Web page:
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    I find the way I am working quite unusual too, I can't see many schools accepting someone the way this school has accepted me but my school has. I don't charge VAT as I'm not VAT registered. have my own references which I showed the school. I had CRB's from other agencies but they did one too and that was it. opened a bank account, get some invoicing software and away I went.
    I do pay Tax, NI etc, its like a business , you work out your profit and pay tax on that, profit is wage received take away travelling expenses etc.I'm here till July, will try other schools in the same way from September. For the other teachers I have all the checks etc done as it used to be full time thing before I started here full time but still have the teachers on my books. I charge 195 per day which is what the agency must have been charging them anyway, seen some charge 205 per day and the agency only paid me 151.
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    I've just found myself 2 days work a week with my old employer after working for years for supply agencies. They want to pay me through an agency but that would mean the agency getting a fortune for not having done any work! Would be very interested to either see if Shamshad could be my agent or doing what he has done. Are you "self employed" or do you have your own Ltd. company that employs you. Contact me kevin_veg at o2.co.uk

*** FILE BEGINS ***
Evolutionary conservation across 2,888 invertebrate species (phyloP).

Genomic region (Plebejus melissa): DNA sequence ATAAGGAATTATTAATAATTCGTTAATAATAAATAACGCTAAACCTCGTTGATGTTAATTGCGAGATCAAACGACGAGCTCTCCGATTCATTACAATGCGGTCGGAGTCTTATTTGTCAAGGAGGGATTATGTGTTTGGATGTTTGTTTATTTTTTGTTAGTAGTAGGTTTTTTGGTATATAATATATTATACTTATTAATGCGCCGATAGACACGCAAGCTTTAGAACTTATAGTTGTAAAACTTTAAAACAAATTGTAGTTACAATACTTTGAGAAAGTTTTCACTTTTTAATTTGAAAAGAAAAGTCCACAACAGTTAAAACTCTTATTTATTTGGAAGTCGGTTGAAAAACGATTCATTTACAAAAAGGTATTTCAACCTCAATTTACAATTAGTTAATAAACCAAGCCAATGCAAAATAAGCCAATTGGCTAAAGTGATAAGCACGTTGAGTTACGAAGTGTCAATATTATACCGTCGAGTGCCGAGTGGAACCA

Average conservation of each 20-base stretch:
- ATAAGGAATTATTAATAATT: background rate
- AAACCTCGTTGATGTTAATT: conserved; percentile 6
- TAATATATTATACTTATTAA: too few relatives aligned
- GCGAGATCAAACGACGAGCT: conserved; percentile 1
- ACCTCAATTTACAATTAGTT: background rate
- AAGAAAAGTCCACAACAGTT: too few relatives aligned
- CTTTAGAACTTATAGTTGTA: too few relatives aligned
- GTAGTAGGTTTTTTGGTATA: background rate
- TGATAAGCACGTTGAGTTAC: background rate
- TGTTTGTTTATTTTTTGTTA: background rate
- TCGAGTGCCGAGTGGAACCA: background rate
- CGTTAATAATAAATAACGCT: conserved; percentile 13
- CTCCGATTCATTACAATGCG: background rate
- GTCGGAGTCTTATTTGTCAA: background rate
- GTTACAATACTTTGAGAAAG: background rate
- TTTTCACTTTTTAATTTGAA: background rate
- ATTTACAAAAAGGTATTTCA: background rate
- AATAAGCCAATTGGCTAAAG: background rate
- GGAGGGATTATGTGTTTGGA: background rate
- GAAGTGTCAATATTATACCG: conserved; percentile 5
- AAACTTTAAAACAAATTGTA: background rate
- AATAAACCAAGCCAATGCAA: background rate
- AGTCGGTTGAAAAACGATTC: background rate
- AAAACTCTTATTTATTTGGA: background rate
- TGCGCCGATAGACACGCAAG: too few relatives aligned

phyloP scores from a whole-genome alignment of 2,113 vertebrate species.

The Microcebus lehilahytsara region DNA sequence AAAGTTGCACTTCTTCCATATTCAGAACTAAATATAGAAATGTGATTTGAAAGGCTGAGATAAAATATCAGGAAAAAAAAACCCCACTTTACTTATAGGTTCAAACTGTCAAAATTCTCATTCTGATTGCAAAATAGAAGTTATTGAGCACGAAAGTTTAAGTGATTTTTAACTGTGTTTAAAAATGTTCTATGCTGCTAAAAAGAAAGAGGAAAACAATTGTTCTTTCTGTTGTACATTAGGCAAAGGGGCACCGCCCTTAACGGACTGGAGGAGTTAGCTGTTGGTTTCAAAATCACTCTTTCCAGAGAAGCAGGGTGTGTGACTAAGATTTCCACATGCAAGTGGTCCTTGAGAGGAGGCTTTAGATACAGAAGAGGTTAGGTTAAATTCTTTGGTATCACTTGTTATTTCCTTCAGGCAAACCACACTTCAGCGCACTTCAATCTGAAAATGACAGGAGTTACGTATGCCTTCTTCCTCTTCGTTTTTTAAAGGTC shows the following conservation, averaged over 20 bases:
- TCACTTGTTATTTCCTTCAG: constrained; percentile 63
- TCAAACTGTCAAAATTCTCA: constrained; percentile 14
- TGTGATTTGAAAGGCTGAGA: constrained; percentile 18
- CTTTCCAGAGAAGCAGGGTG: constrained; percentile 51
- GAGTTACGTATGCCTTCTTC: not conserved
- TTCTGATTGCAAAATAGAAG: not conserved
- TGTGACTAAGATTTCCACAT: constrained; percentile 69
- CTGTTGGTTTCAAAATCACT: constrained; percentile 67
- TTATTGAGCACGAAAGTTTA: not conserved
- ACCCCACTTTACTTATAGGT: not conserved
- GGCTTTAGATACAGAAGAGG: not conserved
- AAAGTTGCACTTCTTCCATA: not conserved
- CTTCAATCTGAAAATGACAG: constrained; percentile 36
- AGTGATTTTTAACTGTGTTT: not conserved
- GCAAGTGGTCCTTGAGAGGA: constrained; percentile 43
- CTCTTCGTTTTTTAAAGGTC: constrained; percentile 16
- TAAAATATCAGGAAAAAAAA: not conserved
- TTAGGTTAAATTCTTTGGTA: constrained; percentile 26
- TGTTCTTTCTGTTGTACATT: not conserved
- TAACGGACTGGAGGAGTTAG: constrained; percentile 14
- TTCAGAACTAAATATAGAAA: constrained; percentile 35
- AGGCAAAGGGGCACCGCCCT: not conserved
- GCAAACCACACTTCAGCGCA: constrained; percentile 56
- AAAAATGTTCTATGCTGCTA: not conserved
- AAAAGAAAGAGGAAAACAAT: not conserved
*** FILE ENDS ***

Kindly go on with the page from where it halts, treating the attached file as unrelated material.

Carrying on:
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    talk2me, you may find these two links useful:

    http://www.hmrc.gov.uk/employment-status/index.htm

    http://www.hmrc.gov.uk/selfemployed/iwtregister-as-self-e...

    I have worked one day a week for a school on a self-employed basis; the crucial thing is that you provide the school with a contract for services (ie, you explain what you will do for the school), rather than the school giving you a contract to sign. You invoice the school for your services.

    The registration/tax/NI rules are all accessible from the links above. Setting up a company is relatively costly, unless you are planning to keep to this arrangement on a very long-term basis and with other clients/schools.